Office 365 is a vital tool for business and enterprises alike, there is an enormous importance to secure information. As a Microsoft Gold Partner, CompuOne is well-versed in securing Office 365 subscriptions. To learn more about security best practice for Office 365, please contact us.

What is encryption?

Imagine sending an important file to a client without a safeguard protecting the information in the file. The likelihood of an unauthorized user accessing that data is much higher without encryption.

To understand what encryption is, you must also understand what plaintext and ciphertext is. Plaintext is data that is readable, plaintext is encrypted by creating an encoded version that is only readable with a decryption key, once plaintext is encrypted it becomes ciphertext. Encryption is used to safely transmit data across networks, it is created with a mathematical procedure otherwise known as cryptography.

There are two types of algorithms that are used to encrypt data today: symmetric and asymmetric.

Symmetric

Symmetric cryptography uses the same secret key to both encrypt plaintext and the decrypt of ciphertext, since it uses the same key that’s how the term symmetric was coined. The key can be a series of letters, a word, or numbers.

There are two types of symmetric-key encryption: stream ciphers or block ciphers.

  • Stream ciphers encrypt digits or letters of a message at once.
  • Block ciphers are a number of bits that are encrypted as a single unit.

Common symmetric-key algorithms include: Blowfish, Data Standard Encryption (DES), and Advanced Encryption Standard (AES).

Asymmetric

Asymmetric encryption is also known as public key cryptography. Simply put, it uses two different keys to transfer data safely. One key is public and is used to encrypt plaintext, the public key is allowed to be openly distributed without compromising data. The second key is private and used to decrypt the data, the private key can only be used by the receiver.

Since asymmetric encryption is very complex, it is usually only used for small amounts of data. There are two types of asymmetric-key encryption: public key encryption and digital signatures:

  • Public key encryption is where a message is encrypted with the recipient’s public key and cannot be decrypted without the matching private key.
  • Digital signature is a message that is signed with the senders’ private key and is verified by whomever has access to the senders’ public key.

Common asymmetric-key algorithms include: Rivest-Shamir-Adelman (RSA), Elliptic, Digital Signature Algorithm (DSA).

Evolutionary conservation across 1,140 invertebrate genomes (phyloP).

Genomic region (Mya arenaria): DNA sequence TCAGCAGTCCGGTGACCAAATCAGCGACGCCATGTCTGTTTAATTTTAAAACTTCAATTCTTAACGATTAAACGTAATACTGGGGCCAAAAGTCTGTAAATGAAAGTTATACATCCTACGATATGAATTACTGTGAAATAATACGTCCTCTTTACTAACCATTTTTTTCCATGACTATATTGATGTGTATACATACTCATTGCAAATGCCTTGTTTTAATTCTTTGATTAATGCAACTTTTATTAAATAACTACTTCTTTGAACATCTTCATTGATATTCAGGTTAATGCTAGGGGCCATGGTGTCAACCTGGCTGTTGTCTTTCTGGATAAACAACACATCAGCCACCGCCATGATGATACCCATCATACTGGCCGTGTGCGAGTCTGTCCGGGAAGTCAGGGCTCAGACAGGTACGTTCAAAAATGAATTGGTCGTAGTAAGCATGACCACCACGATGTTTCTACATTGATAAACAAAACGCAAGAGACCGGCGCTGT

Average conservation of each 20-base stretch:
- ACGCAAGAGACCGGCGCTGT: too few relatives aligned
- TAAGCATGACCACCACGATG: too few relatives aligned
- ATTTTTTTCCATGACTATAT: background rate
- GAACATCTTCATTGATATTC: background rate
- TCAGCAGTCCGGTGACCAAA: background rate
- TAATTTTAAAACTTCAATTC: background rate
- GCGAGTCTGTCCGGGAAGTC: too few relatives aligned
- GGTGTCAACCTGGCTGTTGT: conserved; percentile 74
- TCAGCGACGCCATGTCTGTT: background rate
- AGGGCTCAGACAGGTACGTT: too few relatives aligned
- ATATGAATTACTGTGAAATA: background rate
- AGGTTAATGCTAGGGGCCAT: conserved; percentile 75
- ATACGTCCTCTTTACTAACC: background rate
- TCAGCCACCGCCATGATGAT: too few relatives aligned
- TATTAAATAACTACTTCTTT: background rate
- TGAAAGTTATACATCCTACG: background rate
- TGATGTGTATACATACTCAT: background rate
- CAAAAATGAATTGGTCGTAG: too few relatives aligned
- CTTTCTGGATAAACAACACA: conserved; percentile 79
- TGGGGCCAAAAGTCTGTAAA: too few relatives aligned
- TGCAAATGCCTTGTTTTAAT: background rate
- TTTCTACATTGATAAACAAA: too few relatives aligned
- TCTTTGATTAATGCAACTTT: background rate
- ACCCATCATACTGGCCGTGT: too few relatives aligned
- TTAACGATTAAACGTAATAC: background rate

Hybrid Encryption

Hybrid encryption is encryption that is two or more encryption methods used together. With the speed of symmetric encryption and the security of asymmetric encryption, hybrid is considered highly secure and faster.

Data Security

IT systems today need modern encryption; it is vital for data security.  Depending on what industry your business is in, part of compliance is to ensure you have an encryption protocol in place. Encrypting data provides three elements of security:

  1. Data Integrity: Proof that the message hasn’t been alter.
  2. Authentication: Origin of the message is verified.
  3. Nonrepudiation: Sender can’t deny sending the message.

For information on data encryption, contact us today.

Ways to secure IoT devices in your workplace

The volume of IoT devices is booming, Statista forecasts that there will be almost 31 billion devices connected to the internet by 2020. So what is IoT and why does it matter? In the workplace, connected devices are becoming critical to various industries including healthcare, manufacturing, agriculture, and energy.

Connected devices rank very poor in regard to security. Lack of available updates, encryption, and negligence, creates vulnerability in a business network due to IoT devices.  “Unknown unknowns,” are devices that IT security teams aren’t even aware of that could potentially lead to network exposer.

So what steps can an IT department take to lessen IoT vulnerabilities?

You don’t have to connect everything

Odds are your workplace has multiple devices that have the availability to be connected. When it comes to the latest kitchen appliances (fridges, watercoolers, etc.), not everything needs to be connected. In fact, a majority of these types of devices don’t have standard update protocols. Leaving most connectable appliances vulnerable to attack.